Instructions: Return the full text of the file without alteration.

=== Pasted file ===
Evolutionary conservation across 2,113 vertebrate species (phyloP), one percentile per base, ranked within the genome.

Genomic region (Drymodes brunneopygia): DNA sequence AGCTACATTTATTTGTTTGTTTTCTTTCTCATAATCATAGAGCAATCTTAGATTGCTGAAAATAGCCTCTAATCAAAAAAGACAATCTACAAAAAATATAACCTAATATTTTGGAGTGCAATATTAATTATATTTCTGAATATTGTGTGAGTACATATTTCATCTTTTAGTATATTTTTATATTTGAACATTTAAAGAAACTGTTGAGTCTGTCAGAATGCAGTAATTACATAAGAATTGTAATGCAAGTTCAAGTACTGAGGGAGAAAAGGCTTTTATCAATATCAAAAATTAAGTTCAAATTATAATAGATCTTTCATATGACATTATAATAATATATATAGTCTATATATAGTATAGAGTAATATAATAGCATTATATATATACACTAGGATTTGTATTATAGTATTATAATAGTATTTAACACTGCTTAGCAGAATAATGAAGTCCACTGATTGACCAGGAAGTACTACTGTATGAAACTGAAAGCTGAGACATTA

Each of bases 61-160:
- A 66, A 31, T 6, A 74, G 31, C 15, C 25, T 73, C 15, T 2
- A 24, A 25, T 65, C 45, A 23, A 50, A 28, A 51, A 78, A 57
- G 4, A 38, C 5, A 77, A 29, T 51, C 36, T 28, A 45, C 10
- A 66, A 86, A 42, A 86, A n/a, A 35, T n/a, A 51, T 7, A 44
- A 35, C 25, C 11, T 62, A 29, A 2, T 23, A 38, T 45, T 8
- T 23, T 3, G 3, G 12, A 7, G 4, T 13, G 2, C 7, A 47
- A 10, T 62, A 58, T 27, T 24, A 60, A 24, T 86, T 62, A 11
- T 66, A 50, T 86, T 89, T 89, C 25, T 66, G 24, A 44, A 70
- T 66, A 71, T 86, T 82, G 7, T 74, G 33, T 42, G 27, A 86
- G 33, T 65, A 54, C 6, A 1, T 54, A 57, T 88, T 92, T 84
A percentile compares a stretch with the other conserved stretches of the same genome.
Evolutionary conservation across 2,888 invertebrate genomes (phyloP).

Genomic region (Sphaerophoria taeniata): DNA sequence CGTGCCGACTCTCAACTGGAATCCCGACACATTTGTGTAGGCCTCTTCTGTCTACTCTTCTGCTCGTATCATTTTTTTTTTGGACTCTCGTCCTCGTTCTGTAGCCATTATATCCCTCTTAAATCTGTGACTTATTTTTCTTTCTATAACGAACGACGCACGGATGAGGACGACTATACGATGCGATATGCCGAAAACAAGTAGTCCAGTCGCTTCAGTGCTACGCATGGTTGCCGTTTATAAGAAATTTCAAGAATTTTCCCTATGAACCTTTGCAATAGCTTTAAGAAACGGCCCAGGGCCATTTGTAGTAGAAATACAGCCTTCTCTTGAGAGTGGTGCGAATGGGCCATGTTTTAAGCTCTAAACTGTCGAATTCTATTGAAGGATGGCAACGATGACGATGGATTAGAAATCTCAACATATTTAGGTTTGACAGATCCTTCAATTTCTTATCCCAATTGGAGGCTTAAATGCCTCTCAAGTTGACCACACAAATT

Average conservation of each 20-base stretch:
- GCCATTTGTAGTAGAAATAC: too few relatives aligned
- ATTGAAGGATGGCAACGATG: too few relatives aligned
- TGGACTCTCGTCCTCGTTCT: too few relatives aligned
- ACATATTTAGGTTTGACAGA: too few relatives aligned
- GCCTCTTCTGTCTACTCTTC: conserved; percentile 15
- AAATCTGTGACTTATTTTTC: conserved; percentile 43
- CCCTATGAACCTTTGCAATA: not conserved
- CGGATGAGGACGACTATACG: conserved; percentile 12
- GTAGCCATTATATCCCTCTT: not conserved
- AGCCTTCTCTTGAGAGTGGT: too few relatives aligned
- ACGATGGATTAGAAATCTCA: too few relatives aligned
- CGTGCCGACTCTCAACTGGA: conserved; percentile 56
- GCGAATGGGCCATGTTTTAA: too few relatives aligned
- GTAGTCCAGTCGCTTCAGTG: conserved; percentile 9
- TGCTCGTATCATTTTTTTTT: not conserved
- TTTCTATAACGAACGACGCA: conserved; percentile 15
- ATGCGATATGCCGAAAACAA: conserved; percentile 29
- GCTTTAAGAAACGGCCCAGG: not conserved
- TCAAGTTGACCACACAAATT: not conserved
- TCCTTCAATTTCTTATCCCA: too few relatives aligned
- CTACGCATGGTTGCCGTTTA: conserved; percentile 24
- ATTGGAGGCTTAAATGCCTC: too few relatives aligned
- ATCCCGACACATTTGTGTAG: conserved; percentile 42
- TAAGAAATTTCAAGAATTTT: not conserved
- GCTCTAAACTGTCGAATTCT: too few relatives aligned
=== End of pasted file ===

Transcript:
Evolutionary conservation across 2,113 vertebrate species (phyloP), one percentile per base, ranked within the genome.

Genomic region (Drymodes brunneopygia): DNA sequence AGCTACATTTATTTGTTTGTTTTCTTTCTCATAATCATAGAGCAATCTTAGATTGCTGAAAATAGCCTCTAATCAAAAAAGACAATCTACAAAAAATATAACCTAATATTTTGGAGTGCAATATTAATTATATTTCTGAATATTGTGTGAGTACATATTTCATCTTTTAGTATATTTTTATATTTGAACATTTAAAGAAACTGTTGAGTCTGTCAGAATGCAGTAATTACATAAGAATTGTAATGCAAGTTCAAGTACTGAGGGAGAAAAGGCTTTTATCAATATCAAAAATTAAGTTCAAATTATAATAGATCTTTCATATGACATTATAATAATATATATAGTCTATATATAGTATAGAGTAATATAATAGCATTATATATATACACTAGGATTTGTATTATAGTATTATAATAGTATTTAACACTGCTTAGCAGAATAATGAAGTCCACTGATTGACCAGGAAGTACTACTGTATGAAACTGAAAGCTGAGACATTA

Each of bases 61-160:
- A 66, A 31, T 6, A 74, G 31, C 15, C 25, T 73, C 15, T 2
- A 24, A 25, T 65, C 45, A 23, A 50, A 28, A 51, A 78, A 57
- G 4, A 38, C 5, A 77, A 29, T 51, C 36, T 28, A 45, C 10
- A 66, A 86, A 42, A 86, A n/a, A 35, T n/a, A 51, T 7, A 44
- A 35, C 25, C 11, T 62, A 29, A 2, T 23, A 38, T 45, T 8
- T 23, T 3, G 3, G 12, A 7, G 4, T 13, G 2, C 7, A 47
- A 10, T 62, A 58, T 27, T 24, A 60, A 24, T 86, T 62, A 11
- T 66, A 50, T 86, T 89, T 89, C 25, T 66, G 24, A 44, A 70
- T 66, A 71, T 86, T 82, G 7, T 74, G 33, T 42, G 27, A 86
- G 33, T 65, A 54, C 6, A 1, T 54, A 57, T 88, T 92, T 84
A percentile compares a stretch with the other conserved stretches of the same genome.
Evolutionary conservation across 2,888 invertebrate genomes (phyloP).

Genomic region (Sphaerophoria taeniata): DNA sequence CGTGCCGACTCTCAACTGGAATCCCGACACATTTGTGTAGGCCTCTTCTGTCTACTCTTCTGCTCGTATCATTTTTTTTTTGGACTCTCGTCCTCGTTCTGTAGCCATTATATCCCTCTTAAATCTGTGACTTATTTTTCTTTCTATAACGAACGACGCACGGATGAGGACGACTATACGATGCGATATGCCGAAAACAAGTAGTCCAGTCGCTTCAGTGCTACGCATGGTTGCCGTTTATAAGAAATTTCAAGAATTTTCCCTATGAACCTTTGCAATAGCTTTAAGAAACGGCCCAGGGCCATTTGTAGTAGAAATACAGCCTTCTCTTGAGAGTGGTGCGAATGGGCCATGTTTTAAGCTCTAAACTGTCGAATTCTATTGAAGGATGGCAACGATGACGATGGATTAGAAATCTCAACATATTTAGGTTTGACAGATCCTTCAATTTCTTATCCCAATTGGAGGCTTAAATGCCTCTCAAGTTGACCACACAAATT

Average conservation of each 20-base stretch:
- GCCATTTGTAGTAGAAATAC: too few relatives aligned
- ATTGAAGGATGGCAACGATG: too few relatives aligned
- TGGACTCTCGTCCTCGTTCT: too few relatives aligned
- ACATATTTAGGTTTGACAGA: too few relatives aligned
- GCCTCTTCTGTCTACTCTTC: conserved; percentile 15
- AAATCTGTGACTTATTTTTC: conserved; percentile 43
- CCCTATGAACCTTTGCAATA: not conserved
- CGGATGAGGACGACTATACG: conserved; percentile 12
- GTAGCCATTATATCCCTCTT: not conserved
- AGCCTTCTCTTGAGAGTGGT: too few relatives aligned
- ACGATGGATTAGAAATCTCA: too few relatives aligned
- CGTGCCGACTCTCAACTGGA: conserved; percentile 56
- GCGAATGGGCCATGTTTTAA: too few relatives aligned
- GTAGTCCAGTCGCTTCAGTG: conserved; percentile 9
- TGCTCGTATCATTTTTTTTT: not conserved
- TTTCTATAACGAACGACGCA: conserved; percentile 15
- ATGCGATATGCCGAAAACAA: conserved; percentile 29
- GCTTTAAGAAACGGCCCAGG: not conserved
- TCAAGTTGACCACACAAATT: not conserved
- TCCTTCAATTTCTTATCCCA: too few relatives aligned
- CTACGCATGGTTGCCGTTTA: conserved; percentile 24
- ATTGGAGGCTTAAATGCCTC: too few relatives aligned
- ATCCCGACACATTTGTGTAG: conserved; percentile 42
- TAAGAAATTTCAAGAATTTT: not conserved
- GCTCTAAACTGTCGAATTCT: too few relatives aligned